City File | City File | Chicago Reader
comment

"Drained wetlands often have a seed bank that can last for decades and will work like 'Wetland in a Can'--just add water," writes Stephen Packard in Chicago Wilderness (Spring). "Dead trees in the water may also mark a place where ancient wetlands are being restored by the intentional disabling of drainage tiles, which costs money to do right. The Chicago District of the U.S. Army Corps of Engineers has been one of the nation's leaders in wetland restoration. In recent years, they've spent millions of dollars helping forest preserve districts restore wetlands and associated ecosystems--to improve water quality, reduce flooding and erosion, and provide habitat for wildlife and for us. But this year, the Corps' major wetland restoration fund is being slashed by an administration that wants to spend the money elsewhere....If only the Corps of Engineers could live on bark, like beavers! But somehow they need appropriations to do their work."

By the numbers. UIC political scientist Daniel Drezner on the "outsourcing bogeyman" in the online version of Foreign Affairs (May/June): "If outsourcing were in fact the chief cause of manufacturing [jobs] losses, one would expect corresponding increases in manufacturing employment in developing countries." It hasn't happened. "Globally, the figure for manufacturing jobs lost [between 1995 and 2002] was identical to the U.S. figure--11 percent."

"In America, food is religion," writes College of DuPage English professor David McGrath in the Illinois Leader (March 30)--and business and education. "I teach at a college where one might expect some relief from the eating pressures of the private sector. But my own department has line items in its budget for doughnuts, cheese and soda pop at its monthly meetings....The four study groups in my Wednesday night literature class take turns schlepping in meals to eat at halftime. Surely, I might prohibit the 6 foot long sandwich or the buckets of Kentucky Fried that my students generously bring in to share, but imagine how that would affect their written evaluations of their professor at the end of the term!"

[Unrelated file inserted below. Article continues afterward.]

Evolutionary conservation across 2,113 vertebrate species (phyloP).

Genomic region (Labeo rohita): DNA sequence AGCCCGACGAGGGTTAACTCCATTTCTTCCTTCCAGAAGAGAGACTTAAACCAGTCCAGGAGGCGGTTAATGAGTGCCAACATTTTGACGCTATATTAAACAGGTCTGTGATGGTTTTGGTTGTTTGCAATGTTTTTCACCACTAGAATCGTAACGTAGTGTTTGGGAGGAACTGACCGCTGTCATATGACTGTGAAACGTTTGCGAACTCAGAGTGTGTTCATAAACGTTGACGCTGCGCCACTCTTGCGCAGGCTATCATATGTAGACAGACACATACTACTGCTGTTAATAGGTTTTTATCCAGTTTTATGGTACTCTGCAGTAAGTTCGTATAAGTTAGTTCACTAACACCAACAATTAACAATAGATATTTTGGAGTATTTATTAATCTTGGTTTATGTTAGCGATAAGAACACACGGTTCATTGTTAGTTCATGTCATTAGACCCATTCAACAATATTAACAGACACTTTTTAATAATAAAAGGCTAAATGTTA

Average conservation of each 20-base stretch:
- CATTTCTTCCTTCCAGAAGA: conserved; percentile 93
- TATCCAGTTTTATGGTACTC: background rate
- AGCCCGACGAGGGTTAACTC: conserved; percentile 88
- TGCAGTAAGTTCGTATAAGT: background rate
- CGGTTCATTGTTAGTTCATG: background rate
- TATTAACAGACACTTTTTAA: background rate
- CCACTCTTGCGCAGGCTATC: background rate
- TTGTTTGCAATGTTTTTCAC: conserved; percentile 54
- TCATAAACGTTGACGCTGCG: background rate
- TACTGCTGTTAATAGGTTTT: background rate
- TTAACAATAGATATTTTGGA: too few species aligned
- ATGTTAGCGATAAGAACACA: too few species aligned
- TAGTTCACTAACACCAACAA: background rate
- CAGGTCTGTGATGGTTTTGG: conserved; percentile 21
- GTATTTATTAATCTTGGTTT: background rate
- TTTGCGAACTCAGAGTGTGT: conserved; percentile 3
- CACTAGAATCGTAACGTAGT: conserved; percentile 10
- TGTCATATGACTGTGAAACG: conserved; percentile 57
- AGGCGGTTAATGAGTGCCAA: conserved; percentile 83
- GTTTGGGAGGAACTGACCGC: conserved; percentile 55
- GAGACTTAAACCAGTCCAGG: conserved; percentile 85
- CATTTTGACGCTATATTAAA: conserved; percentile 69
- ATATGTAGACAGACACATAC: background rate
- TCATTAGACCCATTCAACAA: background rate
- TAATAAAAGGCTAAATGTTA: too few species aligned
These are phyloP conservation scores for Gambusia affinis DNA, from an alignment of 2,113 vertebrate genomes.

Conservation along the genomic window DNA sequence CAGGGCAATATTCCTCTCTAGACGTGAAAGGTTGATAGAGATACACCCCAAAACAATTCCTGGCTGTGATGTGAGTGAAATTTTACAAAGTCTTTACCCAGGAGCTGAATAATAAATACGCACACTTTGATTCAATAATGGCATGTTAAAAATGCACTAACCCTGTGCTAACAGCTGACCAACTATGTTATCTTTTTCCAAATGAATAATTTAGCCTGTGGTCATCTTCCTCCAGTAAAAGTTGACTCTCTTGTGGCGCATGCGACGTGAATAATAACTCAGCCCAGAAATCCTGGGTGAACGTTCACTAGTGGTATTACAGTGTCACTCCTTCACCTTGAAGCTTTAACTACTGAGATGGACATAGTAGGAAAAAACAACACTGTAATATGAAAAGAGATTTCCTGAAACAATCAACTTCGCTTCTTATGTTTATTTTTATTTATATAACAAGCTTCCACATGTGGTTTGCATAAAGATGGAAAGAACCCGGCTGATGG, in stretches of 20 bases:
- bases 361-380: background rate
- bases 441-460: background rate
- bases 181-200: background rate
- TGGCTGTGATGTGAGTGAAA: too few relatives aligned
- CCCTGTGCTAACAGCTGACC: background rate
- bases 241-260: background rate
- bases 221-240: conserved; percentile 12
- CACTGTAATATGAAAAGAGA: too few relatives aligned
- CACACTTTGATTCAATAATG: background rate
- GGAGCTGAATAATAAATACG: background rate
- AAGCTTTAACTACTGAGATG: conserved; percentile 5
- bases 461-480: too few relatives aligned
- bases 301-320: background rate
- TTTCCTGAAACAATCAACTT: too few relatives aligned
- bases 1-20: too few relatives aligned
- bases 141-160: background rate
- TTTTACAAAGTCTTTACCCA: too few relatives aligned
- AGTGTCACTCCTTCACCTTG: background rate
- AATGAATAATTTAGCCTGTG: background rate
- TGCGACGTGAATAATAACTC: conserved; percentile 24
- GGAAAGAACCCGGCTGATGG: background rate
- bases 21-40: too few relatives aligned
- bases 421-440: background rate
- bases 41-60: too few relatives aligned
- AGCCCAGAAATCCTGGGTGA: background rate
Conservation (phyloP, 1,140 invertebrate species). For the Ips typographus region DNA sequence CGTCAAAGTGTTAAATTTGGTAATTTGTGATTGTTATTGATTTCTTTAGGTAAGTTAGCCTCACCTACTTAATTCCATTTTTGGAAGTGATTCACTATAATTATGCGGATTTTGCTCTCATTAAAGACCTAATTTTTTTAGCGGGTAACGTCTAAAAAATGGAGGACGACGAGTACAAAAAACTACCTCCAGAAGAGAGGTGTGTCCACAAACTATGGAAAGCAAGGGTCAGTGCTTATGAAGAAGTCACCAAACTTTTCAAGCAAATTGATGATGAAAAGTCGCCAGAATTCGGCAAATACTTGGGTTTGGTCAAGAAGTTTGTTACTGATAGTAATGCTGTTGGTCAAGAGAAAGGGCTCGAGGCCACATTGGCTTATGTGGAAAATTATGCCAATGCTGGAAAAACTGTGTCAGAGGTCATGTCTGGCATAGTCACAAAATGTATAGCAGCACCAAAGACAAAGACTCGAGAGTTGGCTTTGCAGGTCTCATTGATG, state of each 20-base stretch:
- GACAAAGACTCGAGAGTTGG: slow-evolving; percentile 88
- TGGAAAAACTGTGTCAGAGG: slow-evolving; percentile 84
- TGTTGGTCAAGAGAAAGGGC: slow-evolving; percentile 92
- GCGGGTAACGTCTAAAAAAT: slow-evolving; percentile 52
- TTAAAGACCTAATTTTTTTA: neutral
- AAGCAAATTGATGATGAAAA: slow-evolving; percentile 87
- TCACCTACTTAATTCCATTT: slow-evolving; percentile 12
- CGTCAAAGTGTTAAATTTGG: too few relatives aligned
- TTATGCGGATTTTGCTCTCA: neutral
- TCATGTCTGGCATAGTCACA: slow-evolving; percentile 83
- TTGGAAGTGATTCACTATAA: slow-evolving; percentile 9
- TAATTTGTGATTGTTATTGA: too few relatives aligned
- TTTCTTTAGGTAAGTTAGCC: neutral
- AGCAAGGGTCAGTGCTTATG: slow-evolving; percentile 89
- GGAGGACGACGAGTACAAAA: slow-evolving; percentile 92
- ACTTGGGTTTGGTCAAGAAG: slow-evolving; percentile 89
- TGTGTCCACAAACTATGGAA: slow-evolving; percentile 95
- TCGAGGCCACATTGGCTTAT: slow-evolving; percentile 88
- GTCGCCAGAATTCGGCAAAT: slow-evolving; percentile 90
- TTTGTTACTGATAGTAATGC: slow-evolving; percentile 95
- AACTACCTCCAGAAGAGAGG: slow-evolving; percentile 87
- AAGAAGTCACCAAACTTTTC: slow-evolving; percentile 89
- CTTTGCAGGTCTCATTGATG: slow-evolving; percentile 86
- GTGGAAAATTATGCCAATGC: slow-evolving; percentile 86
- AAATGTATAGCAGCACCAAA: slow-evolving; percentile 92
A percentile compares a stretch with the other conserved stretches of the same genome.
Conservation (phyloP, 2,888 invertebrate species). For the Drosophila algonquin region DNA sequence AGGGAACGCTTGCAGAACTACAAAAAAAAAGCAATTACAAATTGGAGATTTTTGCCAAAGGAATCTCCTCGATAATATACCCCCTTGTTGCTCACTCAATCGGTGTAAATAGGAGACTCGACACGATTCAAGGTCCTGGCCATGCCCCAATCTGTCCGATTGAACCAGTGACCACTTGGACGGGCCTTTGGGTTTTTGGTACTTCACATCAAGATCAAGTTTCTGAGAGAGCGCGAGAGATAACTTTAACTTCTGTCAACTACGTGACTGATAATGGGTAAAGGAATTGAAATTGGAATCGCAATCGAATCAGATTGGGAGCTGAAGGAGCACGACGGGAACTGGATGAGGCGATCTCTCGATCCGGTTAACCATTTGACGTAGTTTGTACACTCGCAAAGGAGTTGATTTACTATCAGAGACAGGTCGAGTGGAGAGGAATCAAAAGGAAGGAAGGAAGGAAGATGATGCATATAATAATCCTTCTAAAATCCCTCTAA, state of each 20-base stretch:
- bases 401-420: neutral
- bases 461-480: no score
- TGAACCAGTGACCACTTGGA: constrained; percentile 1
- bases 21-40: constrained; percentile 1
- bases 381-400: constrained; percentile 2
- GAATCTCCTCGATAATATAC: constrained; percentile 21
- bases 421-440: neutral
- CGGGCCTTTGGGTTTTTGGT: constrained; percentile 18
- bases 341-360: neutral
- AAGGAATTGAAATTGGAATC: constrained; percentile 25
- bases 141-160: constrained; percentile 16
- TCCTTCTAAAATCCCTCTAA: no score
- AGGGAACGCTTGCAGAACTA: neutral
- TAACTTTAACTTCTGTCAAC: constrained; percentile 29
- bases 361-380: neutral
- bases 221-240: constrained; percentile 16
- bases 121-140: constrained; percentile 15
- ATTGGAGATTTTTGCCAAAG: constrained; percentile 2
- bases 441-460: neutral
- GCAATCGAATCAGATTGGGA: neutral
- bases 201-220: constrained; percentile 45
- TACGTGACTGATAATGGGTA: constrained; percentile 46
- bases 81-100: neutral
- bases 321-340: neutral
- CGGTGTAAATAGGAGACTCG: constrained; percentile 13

Didn't you hear him say that the Iraqis will welcome us with open arms? "When American officials and policy experts come to Europe saying that 'everything has changed,' warning that allied governments must 'do something' about the anti-Americanism displayed last year in connection with the Iraq invasion," writes William Pfaff in the New York Review of Books (April 8), "the Western European reaction is often to marvel at the Americans' inability to appreciate that the source of the problem lies in how the United States has conducted itself since September 2001. They find this changed United States rather menacing....A French writer has put it this way: it has been like discovering that a respected, even beloved, uncle has slipped into schizophrenia. When you visit him, his words no longer connect with the reality around him."

Why does Congress think that showing Janet Jackson's breast on TV is seven times worse than ignoring workplace hazards that could injure or kill an employee? According to Russell Mokhiber and Robert Weissman's weekly online column "Focus on the Corporation" (March 24), the House of Representatives has passed a bill in which the fine for broadcasting "indecent" material would be up to $500,000. The current fine for willfully violating worker-safety rules is up to $70,000.

Add a comment